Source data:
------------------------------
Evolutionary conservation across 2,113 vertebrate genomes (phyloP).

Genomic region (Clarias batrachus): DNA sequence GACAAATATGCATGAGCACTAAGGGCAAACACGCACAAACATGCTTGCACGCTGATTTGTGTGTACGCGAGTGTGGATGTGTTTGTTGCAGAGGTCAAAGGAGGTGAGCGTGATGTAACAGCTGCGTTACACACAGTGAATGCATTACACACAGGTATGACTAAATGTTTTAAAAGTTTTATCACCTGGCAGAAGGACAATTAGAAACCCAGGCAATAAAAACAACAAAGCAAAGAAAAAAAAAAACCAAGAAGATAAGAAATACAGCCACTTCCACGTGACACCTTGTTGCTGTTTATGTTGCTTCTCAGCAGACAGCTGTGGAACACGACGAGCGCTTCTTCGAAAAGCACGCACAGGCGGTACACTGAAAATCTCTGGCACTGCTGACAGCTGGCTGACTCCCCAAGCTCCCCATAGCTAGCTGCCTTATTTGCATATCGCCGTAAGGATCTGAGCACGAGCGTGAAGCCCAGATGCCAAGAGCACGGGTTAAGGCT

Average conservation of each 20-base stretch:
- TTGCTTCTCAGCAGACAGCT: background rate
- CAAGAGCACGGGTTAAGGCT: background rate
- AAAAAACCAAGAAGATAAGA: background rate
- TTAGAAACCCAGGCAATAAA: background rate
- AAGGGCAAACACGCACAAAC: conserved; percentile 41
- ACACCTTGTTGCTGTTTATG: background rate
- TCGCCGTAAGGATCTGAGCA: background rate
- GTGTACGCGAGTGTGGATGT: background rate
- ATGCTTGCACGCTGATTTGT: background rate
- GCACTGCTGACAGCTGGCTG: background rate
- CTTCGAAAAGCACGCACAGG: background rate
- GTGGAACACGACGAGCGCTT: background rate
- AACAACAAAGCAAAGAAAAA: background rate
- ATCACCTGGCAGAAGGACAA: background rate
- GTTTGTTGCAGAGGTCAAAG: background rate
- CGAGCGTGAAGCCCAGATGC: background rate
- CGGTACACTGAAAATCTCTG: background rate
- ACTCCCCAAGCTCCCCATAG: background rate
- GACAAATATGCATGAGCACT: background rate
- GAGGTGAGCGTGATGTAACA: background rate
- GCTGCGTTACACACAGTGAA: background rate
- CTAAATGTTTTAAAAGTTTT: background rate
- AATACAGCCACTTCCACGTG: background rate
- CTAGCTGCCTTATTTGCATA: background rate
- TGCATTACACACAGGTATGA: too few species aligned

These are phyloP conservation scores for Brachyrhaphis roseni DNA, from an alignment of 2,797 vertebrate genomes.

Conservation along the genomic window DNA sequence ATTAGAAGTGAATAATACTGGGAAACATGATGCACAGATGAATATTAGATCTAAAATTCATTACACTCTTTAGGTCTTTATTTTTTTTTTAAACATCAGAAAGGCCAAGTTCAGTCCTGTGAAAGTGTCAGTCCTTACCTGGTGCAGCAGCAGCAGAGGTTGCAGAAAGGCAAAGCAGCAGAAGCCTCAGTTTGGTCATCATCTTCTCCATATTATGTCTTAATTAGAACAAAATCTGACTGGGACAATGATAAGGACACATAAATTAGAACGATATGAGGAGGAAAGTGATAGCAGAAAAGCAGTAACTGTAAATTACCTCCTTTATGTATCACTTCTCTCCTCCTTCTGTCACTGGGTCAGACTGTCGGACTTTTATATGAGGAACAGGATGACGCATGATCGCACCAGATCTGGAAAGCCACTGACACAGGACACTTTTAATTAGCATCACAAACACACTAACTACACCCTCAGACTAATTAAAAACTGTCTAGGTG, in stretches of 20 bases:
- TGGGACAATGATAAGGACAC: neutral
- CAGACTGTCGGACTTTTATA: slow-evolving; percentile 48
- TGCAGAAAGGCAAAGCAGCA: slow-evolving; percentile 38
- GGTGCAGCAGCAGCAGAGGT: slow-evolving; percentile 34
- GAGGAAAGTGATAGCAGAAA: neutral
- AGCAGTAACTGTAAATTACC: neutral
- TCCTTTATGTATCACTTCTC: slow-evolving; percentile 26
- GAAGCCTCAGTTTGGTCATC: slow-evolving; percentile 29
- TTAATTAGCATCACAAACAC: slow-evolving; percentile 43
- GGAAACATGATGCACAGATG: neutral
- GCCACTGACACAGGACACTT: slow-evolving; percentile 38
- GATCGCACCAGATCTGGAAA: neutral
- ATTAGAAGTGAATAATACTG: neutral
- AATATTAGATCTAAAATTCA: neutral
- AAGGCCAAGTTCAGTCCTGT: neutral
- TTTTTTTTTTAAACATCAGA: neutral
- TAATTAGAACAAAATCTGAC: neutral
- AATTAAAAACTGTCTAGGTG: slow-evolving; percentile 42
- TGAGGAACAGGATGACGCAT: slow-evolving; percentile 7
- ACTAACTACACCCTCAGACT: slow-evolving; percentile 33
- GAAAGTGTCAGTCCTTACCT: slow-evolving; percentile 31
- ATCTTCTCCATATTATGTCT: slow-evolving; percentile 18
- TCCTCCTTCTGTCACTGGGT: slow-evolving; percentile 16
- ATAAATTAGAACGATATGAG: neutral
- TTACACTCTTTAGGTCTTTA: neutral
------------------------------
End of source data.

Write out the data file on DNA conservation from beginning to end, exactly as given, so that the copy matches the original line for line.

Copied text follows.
Evolutionary conservation across 2,113 vertebrate genomes (phyloP).

Genomic region (Clarias batrachus): DNA sequence GACAAATATGCATGAGCACTAAGGGCAAACACGCACAAACATGCTTGCACGCTGATTTGTGTGTACGCGAGTGTGGATGTGTTTGTTGCAGAGGTCAAAGGAGGTGAGCGTGATGTAACAGCTGCGTTACACACAGTGAATGCATTACACACAGGTATGACTAAATGTTTTAAAAGTTTTATCACCTGGCAGAAGGACAATTAGAAACCCAGGCAATAAAAACAACAAAGCAAAGAAAAAAAAAAACCAAGAAGATAAGAAATACAGCCACTTCCACGTGACACCTTGTTGCTGTTTATGTTGCTTCTCAGCAGACAGCTGTGGAACACGACGAGCGCTTCTTCGAAAAGCACGCACAGGCGGTACACTGAAAATCTCTGGCACTGCTGACAGCTGGCTGACTCCCCAAGCTCCCCATAGCTAGCTGCCTTATTTGCATATCGCCGTAAGGATCTGAGCACGAGCGTGAAGCCCAGATGCCAAGAGCACGGGTTAAGGCT

Average conservation of each 20-base stretch:
- TTGCTTCTCAGCAGACAGCT: background rate
- CAAGAGCACGGGTTAAGGCT: background rate
- AAAAAACCAAGAAGATAAGA: background rate
- TTAGAAACCCAGGCAATAAA: background rate
- AAGGGCAAACACGCACAAAC: conserved; percentile 41
- ACACCTTGTTGCTGTTTATG: background rate
- TCGCCGTAAGGATCTGAGCA: background rate
- GTGTACGCGAGTGTGGATGT: background rate
- ATGCTTGCACGCTGATTTGT: background rate
- GCACTGCTGACAGCTGGCTG: background rate
- CTTCGAAAAGCACGCACAGG: background rate
- GTGGAACACGACGAGCGCTT: background rate
- AACAACAAAGCAAAGAAAAA: background rate
- ATCACCTGGCAGAAGGACAA: background rate
- GTTTGTTGCAGAGGTCAAAG: background rate
- CGAGCGTGAAGCCCAGATGC: background rate
- CGGTACACTGAAAATCTCTG: background rate
- ACTCCCCAAGCTCCCCATAG: background rate
- GACAAATATGCATGAGCACT: background rate
- GAGGTGAGCGTGATGTAACA: background rate
- GCTGCGTTACACACAGTGAA: background rate
- CTAAATGTTTTAAAAGTTTT: background rate
- AATACAGCCACTTCCACGTG: background rate
- CTAGCTGCCTTATTTGCATA: background rate
- TGCATTACACACAGGTATGA: too few species aligned

These are phyloP conservation scores for Brachyrhaphis roseni DNA, from an alignment of 2,797 vertebrate genomes.

Conservation along the genomic window DNA sequence ATTAGAAGTGAATAATACTGGGAAACATGATGCACAGATGAATATTAGATCTAAAATTCATTACACTCTTTAGGTCTTTATTTTTTTTTTAAACATCAGAAAGGCCAAGTTCAGTCCTGTGAAAGTGTCAGTCCTTACCTGGTGCAGCAGCAGCAGAGGTTGCAGAAAGGCAAAGCAGCAGAAGCCTCAGTTTGGTCATCATCTTCTCCATATTATGTCTTAATTAGAACAAAATCTGACTGGGACAATGATAAGGACACATAAATTAGAACGATATGAGGAGGAAAGTGATAGCAGAAAAGCAGTAACTGTAAATTACCTCCTTTATGTATCACTTCTCTCCTCCTTCTGTCACTGGGTCAGACTGTCGGACTTTTATATGAGGAACAGGATGACGCATGATCGCACCAGATCTGGAAAGCCACTGACACAGGACACTTTTAATTAGCATCACAAACACACTAACTACACCCTCAGACTAATTAAAAACTGTCTAGGTG, in stretches of 20 bases:
- TGGGACAATGATAAGGACAC: neutral
- CAGACTGTCGGACTTTTATA: slow-evolving; percentile 48
- TGCAGAAAGGCAAAGCAGCA: slow-evolving; percentile 38
- GGTGCAGCAGCAGCAGAGGT: slow-evolving; percentile 34
- GAGGAAAGTGATAGCAGAAA: neutral
- AGCAGTAACTGTAAATTACC: neutral
- TCCTTTATGTATCACTTCTC: slow-evolving; percentile 26
- GAAGCCTCAGTTTGGTCATC: slow-evolving; percentile 29
- TTAATTAGCATCACAAACAC: slow-evolving; percentile 43
- GGAAACATGATGCACAGATG: neutral
- GCCACTGACACAGGACACTT: slow-evolving; percentile 38
- GATCGCACCAGATCTGGAAA: neutral
- ATTAGAAGTGAATAATACTG: neutral
- AATATTAGATCTAAAATTCA: neutral
- AAGGCCAAGTTCAGTCCTGT: neutral
- TTTTTTTTTTAAACATCAGA: neutral
- TAATTAGAACAAAATCTGAC: neutral
- AATTAAAAACTGTCTAGGTG: slow-evolving; percentile 42
- TGAGGAACAGGATGACGCAT: slow-evolving; percentile 7
- ACTAACTACACCCTCAGACT: slow-evolving; percentile 33
- GAAAGTGTCAGTCCTTACCT: slow-evolving; percentile 31
- ATCTTCTCCATATTATGTCT: slow-evolving; percentile 18
- TCCTCCTTCTGTCACTGGGT: slow-evolving; percentile 16
- ATAAATTAGAACGATATGAG: neutral
- TTACACTCTTTAGGTCTTTA: neutral